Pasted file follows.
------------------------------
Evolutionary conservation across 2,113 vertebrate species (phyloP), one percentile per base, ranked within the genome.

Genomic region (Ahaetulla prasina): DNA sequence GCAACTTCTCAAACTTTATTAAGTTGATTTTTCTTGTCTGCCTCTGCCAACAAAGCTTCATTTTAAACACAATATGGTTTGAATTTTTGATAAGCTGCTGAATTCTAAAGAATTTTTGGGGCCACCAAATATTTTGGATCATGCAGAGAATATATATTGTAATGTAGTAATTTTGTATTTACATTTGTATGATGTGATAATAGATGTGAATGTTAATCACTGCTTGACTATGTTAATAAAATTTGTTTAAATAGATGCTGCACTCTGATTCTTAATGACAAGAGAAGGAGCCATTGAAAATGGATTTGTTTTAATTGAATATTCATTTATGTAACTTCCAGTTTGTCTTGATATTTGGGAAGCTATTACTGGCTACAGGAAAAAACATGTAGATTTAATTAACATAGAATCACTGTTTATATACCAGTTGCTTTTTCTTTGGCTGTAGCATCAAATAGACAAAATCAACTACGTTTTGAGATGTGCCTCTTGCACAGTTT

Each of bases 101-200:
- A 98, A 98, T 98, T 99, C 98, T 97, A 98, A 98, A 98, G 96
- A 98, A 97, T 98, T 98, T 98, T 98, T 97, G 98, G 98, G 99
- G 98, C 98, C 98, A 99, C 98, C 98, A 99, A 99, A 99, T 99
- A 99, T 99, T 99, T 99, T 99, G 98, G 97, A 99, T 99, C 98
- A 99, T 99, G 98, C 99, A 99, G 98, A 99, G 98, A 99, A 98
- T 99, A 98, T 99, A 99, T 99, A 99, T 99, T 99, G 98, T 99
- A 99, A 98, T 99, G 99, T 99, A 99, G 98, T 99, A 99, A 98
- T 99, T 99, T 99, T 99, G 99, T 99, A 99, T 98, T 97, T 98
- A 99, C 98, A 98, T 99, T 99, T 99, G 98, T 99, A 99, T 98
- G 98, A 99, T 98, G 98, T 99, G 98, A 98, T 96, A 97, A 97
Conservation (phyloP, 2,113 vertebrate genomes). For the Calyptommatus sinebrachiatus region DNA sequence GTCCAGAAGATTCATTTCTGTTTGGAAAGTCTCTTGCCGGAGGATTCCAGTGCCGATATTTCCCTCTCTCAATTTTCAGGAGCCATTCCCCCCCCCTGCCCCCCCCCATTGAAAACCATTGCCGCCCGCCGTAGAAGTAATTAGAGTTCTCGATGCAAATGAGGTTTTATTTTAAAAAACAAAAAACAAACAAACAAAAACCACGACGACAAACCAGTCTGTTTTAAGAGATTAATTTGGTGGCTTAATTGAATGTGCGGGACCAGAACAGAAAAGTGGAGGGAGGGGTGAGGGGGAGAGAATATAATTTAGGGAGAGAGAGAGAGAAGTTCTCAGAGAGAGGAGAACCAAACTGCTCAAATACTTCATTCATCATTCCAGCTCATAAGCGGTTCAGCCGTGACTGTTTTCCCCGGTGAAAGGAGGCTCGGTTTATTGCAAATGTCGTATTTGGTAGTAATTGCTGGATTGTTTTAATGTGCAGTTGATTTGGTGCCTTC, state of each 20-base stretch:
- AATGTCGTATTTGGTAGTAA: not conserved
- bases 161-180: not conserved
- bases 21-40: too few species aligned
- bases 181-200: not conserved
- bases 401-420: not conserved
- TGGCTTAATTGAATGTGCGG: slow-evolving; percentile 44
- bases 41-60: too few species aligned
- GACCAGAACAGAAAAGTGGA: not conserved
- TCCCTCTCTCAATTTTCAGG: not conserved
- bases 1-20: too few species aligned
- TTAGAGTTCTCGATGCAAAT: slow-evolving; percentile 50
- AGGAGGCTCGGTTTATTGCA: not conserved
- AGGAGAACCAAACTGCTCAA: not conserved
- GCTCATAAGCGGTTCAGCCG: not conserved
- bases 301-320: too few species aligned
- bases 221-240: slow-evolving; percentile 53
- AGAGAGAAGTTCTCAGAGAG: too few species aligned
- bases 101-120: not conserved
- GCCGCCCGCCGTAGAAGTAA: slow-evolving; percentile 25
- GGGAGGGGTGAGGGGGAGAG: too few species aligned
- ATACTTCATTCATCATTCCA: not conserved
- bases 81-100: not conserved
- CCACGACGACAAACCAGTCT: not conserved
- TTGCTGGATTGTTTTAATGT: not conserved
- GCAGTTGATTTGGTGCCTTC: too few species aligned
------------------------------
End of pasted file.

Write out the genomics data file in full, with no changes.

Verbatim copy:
Evolutionary conservation across 2,113 vertebrate species (phyloP), one percentile per base, ranked within the genome.

Genomic region (Ahaetulla prasina): DNA sequence GCAACTTCTCAAACTTTATTAAGTTGATTTTTCTTGTCTGCCTCTGCCAACAAAGCTTCATTTTAAACACAATATGGTTTGAATTTTTGATAAGCTGCTGAATTCTAAAGAATTTTTGGGGCCACCAAATATTTTGGATCATGCAGAGAATATATATTGTAATGTAGTAATTTTGTATTTACATTTGTATGATGTGATAATAGATGTGAATGTTAATCACTGCTTGACTATGTTAATAAAATTTGTTTAAATAGATGCTGCACTCTGATTCTTAATGACAAGAGAAGGAGCCATTGAAAATGGATTTGTTTTAATTGAATATTCATTTATGTAACTTCCAGTTTGTCTTGATATTTGGGAAGCTATTACTGGCTACAGGAAAAAACATGTAGATTTAATTAACATAGAATCACTGTTTATATACCAGTTGCTTTTTCTTTGGCTGTAGCATCAAATAGACAAAATCAACTACGTTTTGAGATGTGCCTCTTGCACAGTTT

Each of bases 101-200:
- A 98, A 98, T 98, T 99, C 98, T 97, A 98, A 98, A 98, G 96
- A 98, A 97, T 98, T 98, T 98, T 98, T 97, G 98, G 98, G 99
- G 98, C 98, C 98, A 99, C 98, C 98, A 99, A 99, A 99, T 99
- A 99, T 99, T 99, T 99, T 99, G 98, G 97, A 99, T 99, C 98
- A 99, T 99, G 98, C 99, A 99, G 98, A 99, G 98, A 99, A 98
- T 99, A 98, T 99, A 99, T 99, A 99, T 99, T 99, G 98, T 99
- A 99, A 98, T 99, G 99, T 99, A 99, G 98, T 99, A 99, A 98
- T 99, T 99, T 99, T 99, G 99, T 99, A 99, T 98, T 97, T 98
- A 99, C 98, A 98, T 99, T 99, T 99, G 98, T 99, A 99, T 98
- G 98, A 99, T 98, G 98, T 99, G 98, A 98, T 96, A 97, A 97
Conservation (phyloP, 2,113 vertebrate genomes). For the Calyptommatus sinebrachiatus region DNA sequence GTCCAGAAGATTCATTTCTGTTTGGAAAGTCTCTTGCCGGAGGATTCCAGTGCCGATATTTCCCTCTCTCAATTTTCAGGAGCCATTCCCCCCCCCTGCCCCCCCCCATTGAAAACCATTGCCGCCCGCCGTAGAAGTAATTAGAGTTCTCGATGCAAATGAGGTTTTATTTTAAAAAACAAAAAACAAACAAACAAAAACCACGACGACAAACCAGTCTGTTTTAAGAGATTAATTTGGTGGCTTAATTGAATGTGCGGGACCAGAACAGAAAAGTGGAGGGAGGGGTGAGGGGGAGAGAATATAATTTAGGGAGAGAGAGAGAGAAGTTCTCAGAGAGAGGAGAACCAAACTGCTCAAATACTTCATTCATCATTCCAGCTCATAAGCGGTTCAGCCGTGACTGTTTTCCCCGGTGAAAGGAGGCTCGGTTTATTGCAAATGTCGTATTTGGTAGTAATTGCTGGATTGTTTTAATGTGCAGTTGATTTGGTGCCTTC, state of each 20-base stretch:
- AATGTCGTATTTGGTAGTAA: not conserved
- bases 161-180: not conserved
- bases 21-40: too few species aligned
- bases 181-200: not conserved
- bases 401-420: not conserved
- TGGCTTAATTGAATGTGCGG: slow-evolving; percentile 44
- bases 41-60: too few species aligned
- GACCAGAACAGAAAAGTGGA: not conserved
- TCCCTCTCTCAATTTTCAGG: not conserved
- bases 1-20: too few species aligned
- TTAGAGTTCTCGATGCAAAT: slow-evolving; percentile 50
- AGGAGGCTCGGTTTATTGCA: not conserved
- AGGAGAACCAAACTGCTCAA: not conserved
- GCTCATAAGCGGTTCAGCCG: not conserved
- bases 301-320: too few species aligned
- bases 221-240: slow-evolving; percentile 53
- AGAGAGAAGTTCTCAGAGAG: too few species aligned
- bases 101-120: not conserved
- GCCGCCCGCCGTAGAAGTAA: slow-evolving; percentile 25
- GGGAGGGGTGAGGGGGAGAG: too few species aligned
- ATACTTCATTCATCATTCCA: not conserved
- bases 81-100: not conserved
- CCACGACGACAAACCAGTCT: not conserved
- TTGCTGGATTGTTTTAATGT: not conserved
- GCAGTTGATTTGGTGCCTTC: too few species aligned